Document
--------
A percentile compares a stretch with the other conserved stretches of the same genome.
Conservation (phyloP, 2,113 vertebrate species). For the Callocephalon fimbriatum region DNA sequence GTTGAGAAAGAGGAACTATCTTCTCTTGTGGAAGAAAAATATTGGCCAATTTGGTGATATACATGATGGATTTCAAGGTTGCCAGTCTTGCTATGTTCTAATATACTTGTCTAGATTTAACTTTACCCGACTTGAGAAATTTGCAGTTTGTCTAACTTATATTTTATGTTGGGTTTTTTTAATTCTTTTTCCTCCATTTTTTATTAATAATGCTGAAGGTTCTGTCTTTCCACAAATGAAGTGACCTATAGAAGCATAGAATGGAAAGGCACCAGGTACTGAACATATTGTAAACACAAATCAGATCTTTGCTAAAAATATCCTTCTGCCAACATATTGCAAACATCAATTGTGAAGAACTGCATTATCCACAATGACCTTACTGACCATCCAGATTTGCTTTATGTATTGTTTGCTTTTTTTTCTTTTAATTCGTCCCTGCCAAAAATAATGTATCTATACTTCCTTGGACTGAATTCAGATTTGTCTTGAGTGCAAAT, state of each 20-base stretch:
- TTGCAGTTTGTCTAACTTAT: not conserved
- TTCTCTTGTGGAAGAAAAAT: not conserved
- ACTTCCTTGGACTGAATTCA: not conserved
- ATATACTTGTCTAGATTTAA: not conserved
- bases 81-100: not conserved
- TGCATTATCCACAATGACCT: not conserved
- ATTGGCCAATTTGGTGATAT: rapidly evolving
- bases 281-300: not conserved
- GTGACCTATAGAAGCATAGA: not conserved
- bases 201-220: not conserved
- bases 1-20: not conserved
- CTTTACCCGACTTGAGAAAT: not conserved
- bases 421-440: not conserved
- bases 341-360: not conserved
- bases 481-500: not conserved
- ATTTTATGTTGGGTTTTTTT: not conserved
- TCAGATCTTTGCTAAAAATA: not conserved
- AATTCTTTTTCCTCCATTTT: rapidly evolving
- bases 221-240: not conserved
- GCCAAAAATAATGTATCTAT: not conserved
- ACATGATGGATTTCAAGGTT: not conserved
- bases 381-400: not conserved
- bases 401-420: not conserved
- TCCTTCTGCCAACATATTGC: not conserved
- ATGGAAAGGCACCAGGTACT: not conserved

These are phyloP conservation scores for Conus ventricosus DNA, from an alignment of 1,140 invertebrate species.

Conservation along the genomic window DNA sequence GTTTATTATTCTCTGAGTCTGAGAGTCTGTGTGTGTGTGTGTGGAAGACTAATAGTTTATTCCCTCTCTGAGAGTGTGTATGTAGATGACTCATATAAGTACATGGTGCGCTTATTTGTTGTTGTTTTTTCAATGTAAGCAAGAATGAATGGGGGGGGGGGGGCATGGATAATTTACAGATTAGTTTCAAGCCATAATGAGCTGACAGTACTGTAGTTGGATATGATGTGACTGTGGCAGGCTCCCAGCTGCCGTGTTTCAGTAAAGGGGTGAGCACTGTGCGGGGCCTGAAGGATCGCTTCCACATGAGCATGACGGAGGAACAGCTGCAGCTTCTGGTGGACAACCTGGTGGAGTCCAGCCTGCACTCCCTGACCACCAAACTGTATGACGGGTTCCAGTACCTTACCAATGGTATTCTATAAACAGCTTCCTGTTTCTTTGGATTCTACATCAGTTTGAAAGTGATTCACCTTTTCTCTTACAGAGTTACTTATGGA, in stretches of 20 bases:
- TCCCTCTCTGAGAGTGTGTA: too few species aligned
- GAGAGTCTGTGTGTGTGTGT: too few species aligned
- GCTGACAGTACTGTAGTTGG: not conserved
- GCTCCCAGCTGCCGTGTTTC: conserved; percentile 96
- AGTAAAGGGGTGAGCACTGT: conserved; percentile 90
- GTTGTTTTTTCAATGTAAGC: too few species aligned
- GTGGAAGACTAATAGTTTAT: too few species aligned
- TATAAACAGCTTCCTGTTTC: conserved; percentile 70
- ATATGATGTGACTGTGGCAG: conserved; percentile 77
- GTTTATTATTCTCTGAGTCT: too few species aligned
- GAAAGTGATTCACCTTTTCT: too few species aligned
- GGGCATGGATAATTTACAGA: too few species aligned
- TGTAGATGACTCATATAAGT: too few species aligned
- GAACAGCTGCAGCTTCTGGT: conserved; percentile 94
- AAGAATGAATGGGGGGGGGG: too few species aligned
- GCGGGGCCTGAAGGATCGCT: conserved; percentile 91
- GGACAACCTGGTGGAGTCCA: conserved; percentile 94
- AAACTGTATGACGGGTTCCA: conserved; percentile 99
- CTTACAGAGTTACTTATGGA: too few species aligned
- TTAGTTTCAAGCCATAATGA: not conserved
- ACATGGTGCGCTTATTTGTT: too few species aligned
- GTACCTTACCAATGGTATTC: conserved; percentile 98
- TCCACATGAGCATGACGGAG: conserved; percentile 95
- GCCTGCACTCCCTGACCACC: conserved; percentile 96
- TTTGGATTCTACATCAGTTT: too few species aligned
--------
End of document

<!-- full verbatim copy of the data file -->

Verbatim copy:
A percentile compares a stretch with the other conserved stretches of the same genome.
Conservation (phyloP, 2,113 vertebrate species). For the Callocephalon fimbriatum region DNA sequence GTTGAGAAAGAGGAACTATCTTCTCTTGTGGAAGAAAAATATTGGCCAATTTGGTGATATACATGATGGATTTCAAGGTTGCCAGTCTTGCTATGTTCTAATATACTTGTCTAGATTTAACTTTACCCGACTTGAGAAATTTGCAGTTTGTCTAACTTATATTTTATGTTGGGTTTTTTTAATTCTTTTTCCTCCATTTTTTATTAATAATGCTGAAGGTTCTGTCTTTCCACAAATGAAGTGACCTATAGAAGCATAGAATGGAAAGGCACCAGGTACTGAACATATTGTAAACACAAATCAGATCTTTGCTAAAAATATCCTTCTGCCAACATATTGCAAACATCAATTGTGAAGAACTGCATTATCCACAATGACCTTACTGACCATCCAGATTTGCTTTATGTATTGTTTGCTTTTTTTTCTTTTAATTCGTCCCTGCCAAAAATAATGTATCTATACTTCCTTGGACTGAATTCAGATTTGTCTTGAGTGCAAAT, state of each 20-base stretch:
- TTGCAGTTTGTCTAACTTAT: not conserved
- TTCTCTTGTGGAAGAAAAAT: not conserved
- ACTTCCTTGGACTGAATTCA: not conserved
- ATATACTTGTCTAGATTTAA: not conserved
- bases 81-100: not conserved
- TGCATTATCCACAATGACCT: not conserved
- ATTGGCCAATTTGGTGATAT: rapidly evolving
- bases 281-300: not conserved
- GTGACCTATAGAAGCATAGA: not conserved
- bases 201-220: not conserved
- bases 1-20: not conserved
- CTTTACCCGACTTGAGAAAT: not conserved
- bases 421-440: not conserved
- bases 341-360: not conserved
- bases 481-500: not conserved
- ATTTTATGTTGGGTTTTTTT: not conserved
- TCAGATCTTTGCTAAAAATA: not conserved
- AATTCTTTTTCCTCCATTTT: rapidly evolving
- bases 221-240: not conserved
- GCCAAAAATAATGTATCTAT: not conserved
- ACATGATGGATTTCAAGGTT: not conserved
- bases 381-400: not conserved
- bases 401-420: not conserved
- TCCTTCTGCCAACATATTGC: not conserved
- ATGGAAAGGCACCAGGTACT: not conserved

These are phyloP conservation scores for Conus ventricosus DNA, from an alignment of 1,140 invertebrate species.

Conservation along the genomic window DNA sequence GTTTATTATTCTCTGAGTCTGAGAGTCTGTGTGTGTGTGTGTGGAAGACTAATAGTTTATTCCCTCTCTGAGAGTGTGTATGTAGATGACTCATATAAGTACATGGTGCGCTTATTTGTTGTTGTTTTTTCAATGTAAGCAAGAATGAATGGGGGGGGGGGGGCATGGATAATTTACAGATTAGTTTCAAGCCATAATGAGCTGACAGTACTGTAGTTGGATATGATGTGACTGTGGCAGGCTCCCAGCTGCCGTGTTTCAGTAAAGGGGTGAGCACTGTGCGGGGCCTGAAGGATCGCTTCCACATGAGCATGACGGAGGAACAGCTGCAGCTTCTGGTGGACAACCTGGTGGAGTCCAGCCTGCACTCCCTGACCACCAAACTGTATGACGGGTTCCAGTACCTTACCAATGGTATTCTATAAACAGCTTCCTGTTTCTTTGGATTCTACATCAGTTTGAAAGTGATTCACCTTTTCTCTTACAGAGTTACTTATGGA, in stretches of 20 bases:
- TCCCTCTCTGAGAGTGTGTA: too few species aligned
- GAGAGTCTGTGTGTGTGTGT: too few species aligned
- GCTGACAGTACTGTAGTTGG: not conserved
- GCTCCCAGCTGCCGTGTTTC: conserved; percentile 96
- AGTAAAGGGGTGAGCACTGT: conserved; percentile 90
- GTTGTTTTTTCAATGTAAGC: too few species aligned
- GTGGAAGACTAATAGTTTAT: too few species aligned
- TATAAACAGCTTCCTGTTTC: conserved; percentile 70
- ATATGATGTGACTGTGGCAG: conserved; percentile 77
- GTTTATTATTCTCTGAGTCT: too few species aligned
- GAAAGTGATTCACCTTTTCT: too few species aligned
- GGGCATGGATAATTTACAGA: too few species aligned
- TGTAGATGACTCATATAAGT: too few species aligned
- GAACAGCTGCAGCTTCTGGT: conserved; percentile 94
- AAGAATGAATGGGGGGGGGG: too few species aligned
- GCGGGGCCTGAAGGATCGCT: conserved; percentile 91
- GGACAACCTGGTGGAGTCCA: conserved; percentile 94
- AAACTGTATGACGGGTTCCA: conserved; percentile 99
- CTTACAGAGTTACTTATGGA: too few species aligned
- TTAGTTTCAAGCCATAATGA: not conserved
- ACATGGTGCGCTTATTTGTT: too few species aligned
- GTACCTTACCAATGGTATTC: conserved; percentile 98
- TCCACATGAGCATGACGGAG: conserved; percentile 95
- GCCTGCACTCCCTGACCACC: conserved; percentile 96
- TTTGGATTCTACATCAGTTT: too few species aligned